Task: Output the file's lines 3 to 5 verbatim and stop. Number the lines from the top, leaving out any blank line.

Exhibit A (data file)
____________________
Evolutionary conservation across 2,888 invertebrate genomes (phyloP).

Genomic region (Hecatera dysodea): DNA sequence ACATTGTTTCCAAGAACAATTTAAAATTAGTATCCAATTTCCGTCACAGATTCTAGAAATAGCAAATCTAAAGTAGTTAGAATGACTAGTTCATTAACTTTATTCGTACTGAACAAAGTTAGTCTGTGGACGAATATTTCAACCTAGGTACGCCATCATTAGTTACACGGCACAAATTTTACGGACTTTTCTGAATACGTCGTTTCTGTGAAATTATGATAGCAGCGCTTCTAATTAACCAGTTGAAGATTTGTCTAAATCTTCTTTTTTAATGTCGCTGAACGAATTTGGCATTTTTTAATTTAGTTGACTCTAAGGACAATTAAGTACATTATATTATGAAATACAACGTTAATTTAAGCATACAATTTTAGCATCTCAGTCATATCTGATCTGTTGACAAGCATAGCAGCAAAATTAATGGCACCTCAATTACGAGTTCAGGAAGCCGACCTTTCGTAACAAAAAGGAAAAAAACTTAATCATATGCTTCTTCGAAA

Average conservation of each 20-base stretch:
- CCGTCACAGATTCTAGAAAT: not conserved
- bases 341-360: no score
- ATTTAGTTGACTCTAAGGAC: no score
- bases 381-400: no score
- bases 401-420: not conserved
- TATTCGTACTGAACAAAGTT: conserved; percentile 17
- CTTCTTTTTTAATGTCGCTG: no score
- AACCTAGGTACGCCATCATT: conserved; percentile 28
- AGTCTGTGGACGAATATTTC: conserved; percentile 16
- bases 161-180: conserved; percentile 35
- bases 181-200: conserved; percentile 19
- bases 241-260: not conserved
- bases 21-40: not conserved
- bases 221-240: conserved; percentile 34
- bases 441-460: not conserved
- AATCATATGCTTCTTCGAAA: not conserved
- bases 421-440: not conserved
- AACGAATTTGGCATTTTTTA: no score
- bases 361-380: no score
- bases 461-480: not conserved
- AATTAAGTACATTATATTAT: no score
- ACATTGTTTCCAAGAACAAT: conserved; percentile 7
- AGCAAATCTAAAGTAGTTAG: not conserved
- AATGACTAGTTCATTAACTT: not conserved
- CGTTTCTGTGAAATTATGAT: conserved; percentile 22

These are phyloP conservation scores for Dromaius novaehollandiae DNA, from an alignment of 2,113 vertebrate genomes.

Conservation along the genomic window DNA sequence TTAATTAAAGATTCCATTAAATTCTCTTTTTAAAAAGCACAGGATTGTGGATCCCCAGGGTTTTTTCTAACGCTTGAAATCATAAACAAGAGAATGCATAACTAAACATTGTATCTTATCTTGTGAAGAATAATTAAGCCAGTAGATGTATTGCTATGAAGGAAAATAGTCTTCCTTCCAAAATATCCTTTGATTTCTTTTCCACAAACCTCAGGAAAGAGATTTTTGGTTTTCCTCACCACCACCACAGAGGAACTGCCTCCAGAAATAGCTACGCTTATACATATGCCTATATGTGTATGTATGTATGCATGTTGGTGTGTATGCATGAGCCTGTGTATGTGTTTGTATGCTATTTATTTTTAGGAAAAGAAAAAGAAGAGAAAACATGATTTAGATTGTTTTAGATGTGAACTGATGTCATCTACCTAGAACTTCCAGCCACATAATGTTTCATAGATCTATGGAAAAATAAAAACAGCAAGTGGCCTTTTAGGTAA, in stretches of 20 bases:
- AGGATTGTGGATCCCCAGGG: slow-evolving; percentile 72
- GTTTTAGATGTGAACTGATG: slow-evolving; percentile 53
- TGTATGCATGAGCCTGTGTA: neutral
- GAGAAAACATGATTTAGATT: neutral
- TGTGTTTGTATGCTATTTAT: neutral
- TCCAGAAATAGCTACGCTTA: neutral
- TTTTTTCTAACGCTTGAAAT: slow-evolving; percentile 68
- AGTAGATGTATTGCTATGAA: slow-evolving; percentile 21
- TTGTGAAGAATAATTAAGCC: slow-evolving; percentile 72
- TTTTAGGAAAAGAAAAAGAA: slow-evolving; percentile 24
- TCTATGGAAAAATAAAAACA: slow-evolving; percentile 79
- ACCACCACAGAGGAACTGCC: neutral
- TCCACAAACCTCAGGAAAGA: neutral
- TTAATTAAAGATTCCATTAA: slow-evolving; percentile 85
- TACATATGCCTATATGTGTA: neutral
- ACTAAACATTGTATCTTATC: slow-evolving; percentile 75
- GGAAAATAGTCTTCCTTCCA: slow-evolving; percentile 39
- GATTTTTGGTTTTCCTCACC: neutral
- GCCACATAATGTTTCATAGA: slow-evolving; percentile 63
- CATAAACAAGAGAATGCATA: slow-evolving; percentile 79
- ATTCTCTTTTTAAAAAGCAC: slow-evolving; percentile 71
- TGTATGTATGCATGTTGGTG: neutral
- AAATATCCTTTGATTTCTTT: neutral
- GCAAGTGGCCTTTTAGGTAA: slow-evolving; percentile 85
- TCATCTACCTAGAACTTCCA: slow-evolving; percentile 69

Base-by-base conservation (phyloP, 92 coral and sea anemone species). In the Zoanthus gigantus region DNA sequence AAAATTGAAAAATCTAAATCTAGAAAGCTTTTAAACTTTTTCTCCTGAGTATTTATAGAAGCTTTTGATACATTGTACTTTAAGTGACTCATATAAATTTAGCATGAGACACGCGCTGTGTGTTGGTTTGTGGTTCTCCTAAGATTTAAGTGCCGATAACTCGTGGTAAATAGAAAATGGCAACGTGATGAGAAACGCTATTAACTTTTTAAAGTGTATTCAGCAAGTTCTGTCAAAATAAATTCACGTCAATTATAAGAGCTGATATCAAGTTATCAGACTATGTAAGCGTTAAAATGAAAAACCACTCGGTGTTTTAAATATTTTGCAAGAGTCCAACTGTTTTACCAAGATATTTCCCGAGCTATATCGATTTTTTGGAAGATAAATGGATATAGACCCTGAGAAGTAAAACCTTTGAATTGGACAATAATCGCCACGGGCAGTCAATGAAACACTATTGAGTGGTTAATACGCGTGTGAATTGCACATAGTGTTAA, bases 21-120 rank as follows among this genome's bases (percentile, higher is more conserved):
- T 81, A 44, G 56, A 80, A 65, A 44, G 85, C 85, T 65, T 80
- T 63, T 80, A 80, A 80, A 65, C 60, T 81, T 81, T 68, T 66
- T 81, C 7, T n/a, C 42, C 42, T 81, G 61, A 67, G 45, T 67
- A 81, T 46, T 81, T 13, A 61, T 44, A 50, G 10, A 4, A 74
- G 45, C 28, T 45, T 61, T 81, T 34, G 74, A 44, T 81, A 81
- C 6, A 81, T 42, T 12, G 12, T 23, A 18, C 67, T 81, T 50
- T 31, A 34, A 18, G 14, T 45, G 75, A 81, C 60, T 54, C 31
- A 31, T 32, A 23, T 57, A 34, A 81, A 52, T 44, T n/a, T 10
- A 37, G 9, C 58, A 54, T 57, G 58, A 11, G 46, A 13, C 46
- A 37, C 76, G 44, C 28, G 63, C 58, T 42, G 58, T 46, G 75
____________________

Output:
Average conservation of each 20-base stretch:
- CCGTCACAGATTCTAGAAAT: not conserved
- bases 341-360: no score